The story of the alternate world where Chimeras are unwelcome guests on Earth is miles from the happy characters of the Ratchet & Clank series.
Set in the 1950s, apocalyptic events and ominous transformations have wiped out most of the world's population. First, it is assumed that the Chimera are the result of a bunch of experiments gone wrong, especially since they spread by infecting humans. However, it's not long before the advanced Chimeran technology, their ability to control the weather and other things quickly lead people to conclude that they are invading from space.
Therefore it is also quite ironic that your role in the Burning Skies begins on Ellis Island in 1951. The small island at the entrance to New York served as receiving station for immigrants until the fifties. And by all accounts it is once again a receiving station. This time for Chimera.
Rust-brown metal walls are all I can make of my unwelcoming surroundings, while explosions and distorted screams echo in my ears. Next to me lies a corpse partially-hidden under a blanket, while an IV in my arm indicates that I was close to sharing the same fate. My name is Tom Riley and judging by the equipment on the small nightstand I am employed by the fire brigade. As such, I decide to find out where I am and what has happened. I grab my fire axe and helmet and head out.
Unlike previous characters in the Resistance series, Tom Riley doesn't have any military experience. He is used to working in stressful situations, though, as his work as a fireman of course requires that you can keep a cool head. Developer Nihilistic Software explains that the character shift will tell you more about the events before Resistance 3, this time from the perspective of a civilian's eyes.
Something that looks like a facehugger from Aliens speeds across the floor, only to disappear down to the next floor of the crumbling building. I open the nearest door and go down the narrow corridors. And there he is: a repulsive Chimera with his back turned. My current weapon is anything but impressive, something that is quite unlike my previous experiences in the series. But a few taps on the touch screen results in a few well-placed blows with the axe, and the Chimera splits like ripe fruit. Bingo: there's my new gun.
A faint orange-red light shines through the cracks on a door, and when I open it and step out on a balcony with a stunning view of, among other things, the Statue of Liberty, it's easy to see how Sony's little device flexes its muscles. Sunbeams shine between floating doomsday ships, fireballs fly through the air, explosions light up behind tall buildings, and New York really seems to be hurting from the invasion.
However, there is not much time to enjoy the surroundings, as a pile of Chimeras pour out of another room on the balcony, and their beams of death bring my heath towards zero a little too rapidly. I hit the shoulder button to activate my weapon, which immediately lets out a gutteral growl. The barrels start rotating, and once it is up to speed, I rain colourful death on my enemies.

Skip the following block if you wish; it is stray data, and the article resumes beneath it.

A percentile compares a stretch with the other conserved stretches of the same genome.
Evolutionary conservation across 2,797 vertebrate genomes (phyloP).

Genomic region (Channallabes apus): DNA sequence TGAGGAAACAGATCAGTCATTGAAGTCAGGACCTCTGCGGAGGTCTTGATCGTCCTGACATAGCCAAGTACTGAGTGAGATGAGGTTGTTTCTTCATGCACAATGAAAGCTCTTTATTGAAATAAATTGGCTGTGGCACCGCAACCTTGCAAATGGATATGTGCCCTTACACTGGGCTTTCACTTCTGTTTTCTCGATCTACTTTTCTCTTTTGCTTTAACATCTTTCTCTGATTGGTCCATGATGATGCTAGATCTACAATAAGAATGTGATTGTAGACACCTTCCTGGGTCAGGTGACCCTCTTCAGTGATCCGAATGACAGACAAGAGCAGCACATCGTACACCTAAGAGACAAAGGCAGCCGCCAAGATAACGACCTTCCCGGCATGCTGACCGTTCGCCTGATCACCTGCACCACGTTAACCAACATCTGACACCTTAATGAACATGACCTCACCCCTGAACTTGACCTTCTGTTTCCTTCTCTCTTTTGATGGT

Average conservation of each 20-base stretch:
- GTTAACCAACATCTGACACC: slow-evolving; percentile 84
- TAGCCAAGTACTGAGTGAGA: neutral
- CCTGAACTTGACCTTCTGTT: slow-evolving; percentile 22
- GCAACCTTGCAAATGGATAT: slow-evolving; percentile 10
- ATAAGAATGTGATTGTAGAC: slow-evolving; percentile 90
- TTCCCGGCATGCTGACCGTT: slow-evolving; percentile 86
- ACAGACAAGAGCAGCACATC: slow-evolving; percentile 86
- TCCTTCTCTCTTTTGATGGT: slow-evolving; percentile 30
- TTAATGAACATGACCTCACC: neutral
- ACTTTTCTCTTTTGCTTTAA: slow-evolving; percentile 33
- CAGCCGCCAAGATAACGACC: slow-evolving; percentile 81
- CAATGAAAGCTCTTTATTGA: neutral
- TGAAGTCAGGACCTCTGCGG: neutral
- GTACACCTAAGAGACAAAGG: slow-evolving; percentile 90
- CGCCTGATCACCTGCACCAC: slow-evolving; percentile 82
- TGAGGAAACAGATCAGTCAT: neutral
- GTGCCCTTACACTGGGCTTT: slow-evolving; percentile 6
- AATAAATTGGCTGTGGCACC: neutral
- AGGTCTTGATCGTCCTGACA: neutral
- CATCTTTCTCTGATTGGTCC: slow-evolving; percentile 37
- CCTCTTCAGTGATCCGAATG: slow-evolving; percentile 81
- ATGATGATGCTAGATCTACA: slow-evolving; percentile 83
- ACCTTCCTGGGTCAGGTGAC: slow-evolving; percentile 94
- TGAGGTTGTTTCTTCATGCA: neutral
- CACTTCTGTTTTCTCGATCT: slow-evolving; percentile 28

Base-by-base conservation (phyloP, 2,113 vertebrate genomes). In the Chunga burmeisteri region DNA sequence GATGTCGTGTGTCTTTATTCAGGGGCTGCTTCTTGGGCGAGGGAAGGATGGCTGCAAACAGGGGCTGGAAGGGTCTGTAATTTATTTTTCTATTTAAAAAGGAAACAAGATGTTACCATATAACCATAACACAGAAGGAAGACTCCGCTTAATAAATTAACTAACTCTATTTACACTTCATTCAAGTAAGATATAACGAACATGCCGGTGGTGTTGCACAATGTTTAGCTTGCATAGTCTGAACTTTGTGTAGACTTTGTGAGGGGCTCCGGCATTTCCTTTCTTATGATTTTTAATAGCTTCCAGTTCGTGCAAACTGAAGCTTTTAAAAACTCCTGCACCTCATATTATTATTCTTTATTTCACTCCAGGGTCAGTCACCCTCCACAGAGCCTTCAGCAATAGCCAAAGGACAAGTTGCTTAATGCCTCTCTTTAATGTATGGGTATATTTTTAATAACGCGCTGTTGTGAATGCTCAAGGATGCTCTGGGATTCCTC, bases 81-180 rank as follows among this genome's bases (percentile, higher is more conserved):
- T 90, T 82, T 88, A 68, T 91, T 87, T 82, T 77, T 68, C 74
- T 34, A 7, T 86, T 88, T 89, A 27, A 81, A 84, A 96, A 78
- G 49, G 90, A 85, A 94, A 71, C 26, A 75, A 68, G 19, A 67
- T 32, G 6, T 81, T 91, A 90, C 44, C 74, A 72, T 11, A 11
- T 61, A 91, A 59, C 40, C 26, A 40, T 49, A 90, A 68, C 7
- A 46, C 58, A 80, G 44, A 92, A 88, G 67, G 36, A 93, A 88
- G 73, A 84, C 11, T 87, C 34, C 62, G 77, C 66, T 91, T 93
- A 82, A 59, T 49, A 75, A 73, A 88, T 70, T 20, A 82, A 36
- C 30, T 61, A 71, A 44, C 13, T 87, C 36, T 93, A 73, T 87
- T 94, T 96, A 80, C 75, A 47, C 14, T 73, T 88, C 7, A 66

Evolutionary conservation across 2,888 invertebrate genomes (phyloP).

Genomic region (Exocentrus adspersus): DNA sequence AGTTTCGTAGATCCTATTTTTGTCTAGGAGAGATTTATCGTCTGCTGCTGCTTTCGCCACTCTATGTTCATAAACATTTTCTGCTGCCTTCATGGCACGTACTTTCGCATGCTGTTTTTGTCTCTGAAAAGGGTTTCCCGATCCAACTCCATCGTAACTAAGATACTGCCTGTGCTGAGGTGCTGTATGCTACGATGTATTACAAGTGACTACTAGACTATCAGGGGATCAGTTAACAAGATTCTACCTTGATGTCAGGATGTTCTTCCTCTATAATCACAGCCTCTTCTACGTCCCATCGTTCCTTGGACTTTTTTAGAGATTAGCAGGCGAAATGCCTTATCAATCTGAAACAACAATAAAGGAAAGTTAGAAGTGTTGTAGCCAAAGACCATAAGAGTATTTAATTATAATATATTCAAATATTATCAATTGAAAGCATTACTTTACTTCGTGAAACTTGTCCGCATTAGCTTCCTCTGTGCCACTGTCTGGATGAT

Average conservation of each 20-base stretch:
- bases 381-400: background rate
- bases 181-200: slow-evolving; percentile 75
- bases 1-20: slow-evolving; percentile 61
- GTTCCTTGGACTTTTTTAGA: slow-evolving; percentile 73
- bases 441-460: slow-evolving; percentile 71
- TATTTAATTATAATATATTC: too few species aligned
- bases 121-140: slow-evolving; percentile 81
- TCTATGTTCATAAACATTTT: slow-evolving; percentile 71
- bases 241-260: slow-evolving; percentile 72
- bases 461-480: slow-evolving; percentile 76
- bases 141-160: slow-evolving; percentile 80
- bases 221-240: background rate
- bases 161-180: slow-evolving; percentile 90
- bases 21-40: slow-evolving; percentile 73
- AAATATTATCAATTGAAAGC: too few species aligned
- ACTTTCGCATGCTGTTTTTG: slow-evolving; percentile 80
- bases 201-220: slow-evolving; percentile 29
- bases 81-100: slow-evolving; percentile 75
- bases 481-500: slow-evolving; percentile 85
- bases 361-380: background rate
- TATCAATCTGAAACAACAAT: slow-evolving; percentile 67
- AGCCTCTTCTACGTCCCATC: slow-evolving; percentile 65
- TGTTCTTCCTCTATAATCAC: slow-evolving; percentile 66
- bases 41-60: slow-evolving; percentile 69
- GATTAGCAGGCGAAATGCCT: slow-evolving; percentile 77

A number of hovering drones puts a shot in the neck of an ally, and I'm told that I can select multiple targets at once by swiping a finger across the screen and then hitting the trigger. Exactly the kind of thing we expect from Resistance. The imaginative weapons have always been a series hallmark (beyond disgusting creatures that could make even Geiger envious), It's a joy to see significantly more than traditional handguns on offer.
Around the next corner another surprise awaits in the form of a giant ... thing that has suctioned itself on to a huge outdoor water tank. A few well placed shots result in an explosion that sends the water tank crashing down on the building and bathes it in water.
The scene changes, and now the environment resembles the interior of a spaceship rather than an old New York building. A large pulsating crystal lodges onto my gun and is consumed into it. My gun glows, and I'm told that I have just witnessed one of many weapon upgrades in the game.
A few firefights later and my ride in the forthcoming Resistance game is over. It is impressive what the developer can now squeeze out of the little handheld, and keeping in mind how launch games often stumble on the technical side, Resistance: Burning Skies bodes well for the future.
PSV offers quite a few new features, but for many fans of first person shooter, it will undoubtedly be the two dual sticks that will matter the most. When Bend Studios delivered Resistance: Retribution for the original PSP, the lack of two dual sticks took the lion's share of the criticism. With that problem out of the way, we're already heading towards a game that feels a lot more like a complete Resistance game for a handheld console.
When you have to fire at several enemies at once, you swipe all the enemies with your finger on the touch screen before you pull the trigger. If you want to use some of your weapons secondary functions - such as throwing grenades - you can press the screen right where you want the grenade to fly. Melee combat is pulled off by pressing a small button on the right side of the screen, and while the many functions may seem a little overwhelming, there's been thought well about the implementations, and it feels as though the Resistance series will fit well on the format.